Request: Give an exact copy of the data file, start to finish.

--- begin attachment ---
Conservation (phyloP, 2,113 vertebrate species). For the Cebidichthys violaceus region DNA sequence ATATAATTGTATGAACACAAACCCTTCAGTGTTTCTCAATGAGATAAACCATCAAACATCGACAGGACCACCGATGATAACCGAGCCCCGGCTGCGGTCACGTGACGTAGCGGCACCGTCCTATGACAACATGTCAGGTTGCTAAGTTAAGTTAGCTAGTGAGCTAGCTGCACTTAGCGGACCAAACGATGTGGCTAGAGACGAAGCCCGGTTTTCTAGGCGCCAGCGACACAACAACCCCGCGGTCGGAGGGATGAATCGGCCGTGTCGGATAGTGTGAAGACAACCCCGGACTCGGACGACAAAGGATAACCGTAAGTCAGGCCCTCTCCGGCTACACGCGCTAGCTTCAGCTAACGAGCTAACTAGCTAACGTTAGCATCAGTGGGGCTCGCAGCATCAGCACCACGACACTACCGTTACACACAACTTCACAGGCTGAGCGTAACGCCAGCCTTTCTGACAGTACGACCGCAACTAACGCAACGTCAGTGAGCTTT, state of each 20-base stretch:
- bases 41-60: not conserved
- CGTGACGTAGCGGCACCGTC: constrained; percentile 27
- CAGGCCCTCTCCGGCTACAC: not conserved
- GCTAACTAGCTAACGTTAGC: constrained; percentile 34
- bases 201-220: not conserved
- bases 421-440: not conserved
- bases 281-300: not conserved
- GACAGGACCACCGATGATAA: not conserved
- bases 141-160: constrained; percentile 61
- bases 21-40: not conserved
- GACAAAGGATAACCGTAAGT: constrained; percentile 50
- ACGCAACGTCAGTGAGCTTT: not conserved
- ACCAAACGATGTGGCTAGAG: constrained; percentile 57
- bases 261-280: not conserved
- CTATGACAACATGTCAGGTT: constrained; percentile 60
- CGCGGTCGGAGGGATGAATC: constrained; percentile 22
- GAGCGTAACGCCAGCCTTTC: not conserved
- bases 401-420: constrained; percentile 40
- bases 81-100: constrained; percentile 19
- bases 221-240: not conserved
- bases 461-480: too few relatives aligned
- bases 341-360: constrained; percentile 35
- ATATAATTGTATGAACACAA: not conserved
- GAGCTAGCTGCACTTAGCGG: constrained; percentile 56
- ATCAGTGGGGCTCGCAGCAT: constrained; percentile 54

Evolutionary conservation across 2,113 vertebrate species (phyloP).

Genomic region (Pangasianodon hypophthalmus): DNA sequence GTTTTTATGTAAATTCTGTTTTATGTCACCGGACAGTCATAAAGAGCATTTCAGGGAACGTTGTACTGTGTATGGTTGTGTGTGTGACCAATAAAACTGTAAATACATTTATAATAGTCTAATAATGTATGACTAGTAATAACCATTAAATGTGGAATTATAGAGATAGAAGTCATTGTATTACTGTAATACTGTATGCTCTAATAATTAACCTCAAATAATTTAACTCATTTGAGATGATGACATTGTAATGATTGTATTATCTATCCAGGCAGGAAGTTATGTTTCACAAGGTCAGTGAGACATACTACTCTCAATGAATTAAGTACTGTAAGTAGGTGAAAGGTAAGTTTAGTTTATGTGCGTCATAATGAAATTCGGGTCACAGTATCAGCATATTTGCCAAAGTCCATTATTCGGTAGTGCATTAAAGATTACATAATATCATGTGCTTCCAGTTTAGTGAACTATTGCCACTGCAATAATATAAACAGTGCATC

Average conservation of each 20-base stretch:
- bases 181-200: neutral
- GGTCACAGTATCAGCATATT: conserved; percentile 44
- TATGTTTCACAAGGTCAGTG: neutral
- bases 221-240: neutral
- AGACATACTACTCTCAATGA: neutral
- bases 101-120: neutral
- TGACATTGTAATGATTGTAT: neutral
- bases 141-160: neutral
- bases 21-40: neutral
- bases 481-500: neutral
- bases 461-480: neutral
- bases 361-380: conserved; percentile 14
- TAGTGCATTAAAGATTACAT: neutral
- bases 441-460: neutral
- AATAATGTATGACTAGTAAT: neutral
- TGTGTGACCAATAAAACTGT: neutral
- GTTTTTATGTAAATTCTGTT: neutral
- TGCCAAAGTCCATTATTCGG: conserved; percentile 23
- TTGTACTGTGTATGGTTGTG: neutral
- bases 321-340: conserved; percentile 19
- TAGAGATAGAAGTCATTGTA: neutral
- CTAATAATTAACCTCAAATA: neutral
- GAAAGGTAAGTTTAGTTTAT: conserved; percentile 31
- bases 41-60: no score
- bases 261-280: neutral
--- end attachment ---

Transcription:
Conservation (phyloP, 2,113 vertebrate species). For the Cebidichthys violaceus region DNA sequence ATATAATTGTATGAACACAAACCCTTCAGTGTTTCTCAATGAGATAAACCATCAAACATCGACAGGACCACCGATGATAACCGAGCCCCGGCTGCGGTCACGTGACGTAGCGGCACCGTCCTATGACAACATGTCAGGTTGCTAAGTTAAGTTAGCTAGTGAGCTAGCTGCACTTAGCGGACCAAACGATGTGGCTAGAGACGAAGCCCGGTTTTCTAGGCGCCAGCGACACAACAACCCCGCGGTCGGAGGGATGAATCGGCCGTGTCGGATAGTGTGAAGACAACCCCGGACTCGGACGACAAAGGATAACCGTAAGTCAGGCCCTCTCCGGCTACACGCGCTAGCTTCAGCTAACGAGCTAACTAGCTAACGTTAGCATCAGTGGGGCTCGCAGCATCAGCACCACGACACTACCGTTACACACAACTTCACAGGCTGAGCGTAACGCCAGCCTTTCTGACAGTACGACCGCAACTAACGCAACGTCAGTGAGCTTT, state of each 20-base stretch:
- bases 41-60: not conserved
- CGTGACGTAGCGGCACCGTC: constrained; percentile 27
- CAGGCCCTCTCCGGCTACAC: not conserved
- GCTAACTAGCTAACGTTAGC: constrained; percentile 34
- bases 201-220: not conserved
- bases 421-440: not conserved
- bases 281-300: not conserved
- GACAGGACCACCGATGATAA: not conserved
- bases 141-160: constrained; percentile 61
- bases 21-40: not conserved
- GACAAAGGATAACCGTAAGT: constrained; percentile 50
- ACGCAACGTCAGTGAGCTTT: not conserved
- ACCAAACGATGTGGCTAGAG: constrained; percentile 57
- bases 261-280: not conserved
- CTATGACAACATGTCAGGTT: constrained; percentile 60
- CGCGGTCGGAGGGATGAATC: constrained; percentile 22
- GAGCGTAACGCCAGCCTTTC: not conserved
- bases 401-420: constrained; percentile 40
- bases 81-100: constrained; percentile 19
- bases 221-240: not conserved
- bases 461-480: too few relatives aligned
- bases 341-360: constrained; percentile 35
- ATATAATTGTATGAACACAA: not conserved
- GAGCTAGCTGCACTTAGCGG: constrained; percentile 56
- ATCAGTGGGGCTCGCAGCAT: constrained; percentile 54

Evolutionary conservation across 2,113 vertebrate species (phyloP).

Genomic region (Pangasianodon hypophthalmus): DNA sequence GTTTTTATGTAAATTCTGTTTTATGTCACCGGACAGTCATAAAGAGCATTTCAGGGAACGTTGTACTGTGTATGGTTGTGTGTGTGACCAATAAAACTGTAAATACATTTATAATAGTCTAATAATGTATGACTAGTAATAACCATTAAATGTGGAATTATAGAGATAGAAGTCATTGTATTACTGTAATACTGTATGCTCTAATAATTAACCTCAAATAATTTAACTCATTTGAGATGATGACATTGTAATGATTGTATTATCTATCCAGGCAGGAAGTTATGTTTCACAAGGTCAGTGAGACATACTACTCTCAATGAATTAAGTACTGTAAGTAGGTGAAAGGTAAGTTTAGTTTATGTGCGTCATAATGAAATTCGGGTCACAGTATCAGCATATTTGCCAAAGTCCATTATTCGGTAGTGCATTAAAGATTACATAATATCATGTGCTTCCAGTTTAGTGAACTATTGCCACTGCAATAATATAAACAGTGCATC

Average conservation of each 20-base stretch:
- bases 181-200: neutral
- GGTCACAGTATCAGCATATT: conserved; percentile 44
- TATGTTTCACAAGGTCAGTG: neutral
- bases 221-240: neutral
- AGACATACTACTCTCAATGA: neutral
- bases 101-120: neutral
- TGACATTGTAATGATTGTAT: neutral
- bases 141-160: neutral
- bases 21-40: neutral
- bases 481-500: neutral
- bases 461-480: neutral
- bases 361-380: conserved; percentile 14
- TAGTGCATTAAAGATTACAT: neutral
- bases 441-460: neutral
- AATAATGTATGACTAGTAAT: neutral
- TGTGTGACCAATAAAACTGT: neutral
- GTTTTTATGTAAATTCTGTT: neutral
- TGCCAAAGTCCATTATTCGG: conserved; percentile 23
- TTGTACTGTGTATGGTTGTG: neutral
- bases 321-340: conserved; percentile 19
- TAGAGATAGAAGTCATTGTA: neutral
- CTAATAATTAACCTCAAATA: neutral
- GAAAGGTAAGTTTAGTTTAT: conserved; percentile 31
- bases 41-60: no score
- bases 261-280: neutral